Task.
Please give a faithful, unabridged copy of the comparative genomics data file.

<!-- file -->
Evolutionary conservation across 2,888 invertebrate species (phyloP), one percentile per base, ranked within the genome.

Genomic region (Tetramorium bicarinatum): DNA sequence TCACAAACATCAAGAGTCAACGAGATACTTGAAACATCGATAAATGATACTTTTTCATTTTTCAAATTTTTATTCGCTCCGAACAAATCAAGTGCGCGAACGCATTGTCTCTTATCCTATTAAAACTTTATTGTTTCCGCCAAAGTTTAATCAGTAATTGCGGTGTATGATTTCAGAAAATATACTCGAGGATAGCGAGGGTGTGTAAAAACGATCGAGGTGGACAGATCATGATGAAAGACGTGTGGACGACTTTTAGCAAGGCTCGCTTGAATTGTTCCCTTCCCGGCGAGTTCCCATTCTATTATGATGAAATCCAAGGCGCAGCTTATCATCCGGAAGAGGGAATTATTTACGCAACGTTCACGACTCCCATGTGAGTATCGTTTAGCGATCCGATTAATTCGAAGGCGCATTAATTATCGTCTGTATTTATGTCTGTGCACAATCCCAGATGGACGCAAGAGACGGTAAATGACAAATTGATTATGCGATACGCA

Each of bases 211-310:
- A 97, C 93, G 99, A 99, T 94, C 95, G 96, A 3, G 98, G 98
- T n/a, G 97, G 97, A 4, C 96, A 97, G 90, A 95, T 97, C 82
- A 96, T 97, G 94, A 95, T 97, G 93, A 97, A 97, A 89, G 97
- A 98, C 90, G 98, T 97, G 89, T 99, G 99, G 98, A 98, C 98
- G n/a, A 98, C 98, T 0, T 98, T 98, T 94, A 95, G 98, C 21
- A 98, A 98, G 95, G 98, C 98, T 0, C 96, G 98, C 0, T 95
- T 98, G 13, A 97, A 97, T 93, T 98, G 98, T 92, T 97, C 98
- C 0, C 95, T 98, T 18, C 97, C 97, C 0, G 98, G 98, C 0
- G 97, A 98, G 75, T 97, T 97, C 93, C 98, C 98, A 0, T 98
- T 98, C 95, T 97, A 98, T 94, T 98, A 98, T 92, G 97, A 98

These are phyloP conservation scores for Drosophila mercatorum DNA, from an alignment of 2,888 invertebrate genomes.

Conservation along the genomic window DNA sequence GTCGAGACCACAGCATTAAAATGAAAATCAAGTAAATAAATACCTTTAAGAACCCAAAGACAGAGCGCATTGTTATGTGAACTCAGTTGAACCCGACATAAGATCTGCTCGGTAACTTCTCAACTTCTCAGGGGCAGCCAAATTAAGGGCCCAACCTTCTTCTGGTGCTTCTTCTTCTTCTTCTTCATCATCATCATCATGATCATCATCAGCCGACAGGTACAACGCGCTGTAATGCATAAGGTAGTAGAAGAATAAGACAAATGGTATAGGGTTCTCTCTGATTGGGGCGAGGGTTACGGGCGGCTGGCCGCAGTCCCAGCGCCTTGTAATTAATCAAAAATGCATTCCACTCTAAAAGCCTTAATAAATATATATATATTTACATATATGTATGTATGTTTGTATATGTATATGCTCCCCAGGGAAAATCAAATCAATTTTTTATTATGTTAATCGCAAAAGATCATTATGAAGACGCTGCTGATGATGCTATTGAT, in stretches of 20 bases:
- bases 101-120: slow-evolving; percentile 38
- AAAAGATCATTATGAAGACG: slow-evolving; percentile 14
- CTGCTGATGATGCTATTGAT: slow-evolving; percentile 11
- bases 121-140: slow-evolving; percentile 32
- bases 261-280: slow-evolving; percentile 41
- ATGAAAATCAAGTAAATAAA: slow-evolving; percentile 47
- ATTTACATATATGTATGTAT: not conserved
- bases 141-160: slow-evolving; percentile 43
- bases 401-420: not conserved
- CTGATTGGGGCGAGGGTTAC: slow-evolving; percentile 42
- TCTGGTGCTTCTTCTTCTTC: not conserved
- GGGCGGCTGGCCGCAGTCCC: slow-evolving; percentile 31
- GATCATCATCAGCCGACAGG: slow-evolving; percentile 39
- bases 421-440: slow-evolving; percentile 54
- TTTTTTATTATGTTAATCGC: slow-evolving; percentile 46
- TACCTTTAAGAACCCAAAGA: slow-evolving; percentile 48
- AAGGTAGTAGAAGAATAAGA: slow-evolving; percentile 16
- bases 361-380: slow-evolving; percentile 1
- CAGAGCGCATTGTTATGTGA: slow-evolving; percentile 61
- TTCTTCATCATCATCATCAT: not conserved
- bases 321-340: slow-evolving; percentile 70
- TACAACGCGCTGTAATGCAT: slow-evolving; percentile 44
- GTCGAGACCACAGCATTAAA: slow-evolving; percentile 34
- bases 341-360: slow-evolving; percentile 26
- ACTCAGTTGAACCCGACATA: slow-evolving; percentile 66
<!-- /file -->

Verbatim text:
Evolutionary conservation across 2,888 invertebrate species (phyloP), one percentile per base, ranked within the genome.

Genomic region (Tetramorium bicarinatum): DNA sequence TCACAAACATCAAGAGTCAACGAGATACTTGAAACATCGATAAATGATACTTTTTCATTTTTCAAATTTTTATTCGCTCCGAACAAATCAAGTGCGCGAACGCATTGTCTCTTATCCTATTAAAACTTTATTGTTTCCGCCAAAGTTTAATCAGTAATTGCGGTGTATGATTTCAGAAAATATACTCGAGGATAGCGAGGGTGTGTAAAAACGATCGAGGTGGACAGATCATGATGAAAGACGTGTGGACGACTTTTAGCAAGGCTCGCTTGAATTGTTCCCTTCCCGGCGAGTTCCCATTCTATTATGATGAAATCCAAGGCGCAGCTTATCATCCGGAAGAGGGAATTATTTACGCAACGTTCACGACTCCCATGTGAGTATCGTTTAGCGATCCGATTAATTCGAAGGCGCATTAATTATCGTCTGTATTTATGTCTGTGCACAATCCCAGATGGACGCAAGAGACGGTAAATGACAAATTGATTATGCGATACGCA

Each of bases 211-310:
- A 97, C 93, G 99, A 99, T 94, C 95, G 96, A 3, G 98, G 98
- T n/a, G 97, G 97, A 4, C 96, A 97, G 90, A 95, T 97, C 82
- A 96, T 97, G 94, A 95, T 97, G 93, A 97, A 97, A 89, G 97
- A 98, C 90, G 98, T 97, G 89, T 99, G 99, G 98, A 98, C 98
- G n/a, A 98, C 98, T 0, T 98, T 98, T 94, A 95, G 98, C 21
- A 98, A 98, G 95, G 98, C 98, T 0, C 96, G 98, C 0, T 95
- T 98, G 13, A 97, A 97, T 93, T 98, G 98, T 92, T 97, C 98
- C 0, C 95, T 98, T 18, C 97, C 97, C 0, G 98, G 98, C 0
- G 97, A 98, G 75, T 97, T 97, C 93, C 98, C 98, A 0, T 98
- T 98, C 95, T 97, A 98, T 94, T 98, A 98, T 92, G 97, A 98

These are phyloP conservation scores for Drosophila mercatorum DNA, from an alignment of 2,888 invertebrate genomes.

Conservation along the genomic window DNA sequence GTCGAGACCACAGCATTAAAATGAAAATCAAGTAAATAAATACCTTTAAGAACCCAAAGACAGAGCGCATTGTTATGTGAACTCAGTTGAACCCGACATAAGATCTGCTCGGTAACTTCTCAACTTCTCAGGGGCAGCCAAATTAAGGGCCCAACCTTCTTCTGGTGCTTCTTCTTCTTCTTCTTCATCATCATCATCATGATCATCATCAGCCGACAGGTACAACGCGCTGTAATGCATAAGGTAGTAGAAGAATAAGACAAATGGTATAGGGTTCTCTCTGATTGGGGCGAGGGTTACGGGCGGCTGGCCGCAGTCCCAGCGCCTTGTAATTAATCAAAAATGCATTCCACTCTAAAAGCCTTAATAAATATATATATATTTACATATATGTATGTATGTTTGTATATGTATATGCTCCCCAGGGAAAATCAAATCAATTTTTTATTATGTTAATCGCAAAAGATCATTATGAAGACGCTGCTGATGATGCTATTGAT, in stretches of 20 bases:
- bases 101-120: slow-evolving; percentile 38
- AAAAGATCATTATGAAGACG: slow-evolving; percentile 14
- CTGCTGATGATGCTATTGAT: slow-evolving; percentile 11
- bases 121-140: slow-evolving; percentile 32
- bases 261-280: slow-evolving; percentile 41
- ATGAAAATCAAGTAAATAAA: slow-evolving; percentile 47
- ATTTACATATATGTATGTAT: not conserved
- bases 141-160: slow-evolving; percentile 43
- bases 401-420: not conserved
- CTGATTGGGGCGAGGGTTAC: slow-evolving; percentile 42
- TCTGGTGCTTCTTCTTCTTC: not conserved
- GGGCGGCTGGCCGCAGTCCC: slow-evolving; percentile 31
- GATCATCATCAGCCGACAGG: slow-evolving; percentile 39
- bases 421-440: slow-evolving; percentile 54
- TTTTTTATTATGTTAATCGC: slow-evolving; percentile 46
- TACCTTTAAGAACCCAAAGA: slow-evolving; percentile 48
- AAGGTAGTAGAAGAATAAGA: slow-evolving; percentile 16
- bases 361-380: slow-evolving; percentile 1
- CAGAGCGCATTGTTATGTGA: slow-evolving; percentile 61
- TTCTTCATCATCATCATCAT: not conserved
- bases 321-340: slow-evolving; percentile 70
- TACAACGCGCTGTAATGCAT: slow-evolving; percentile 44
- GTCGAGACCACAGCATTAAA: slow-evolving; percentile 34
- bases 341-360: slow-evolving; percentile 26
- ACTCAGTTGAACCCGACATA: slow-evolving; percentile 66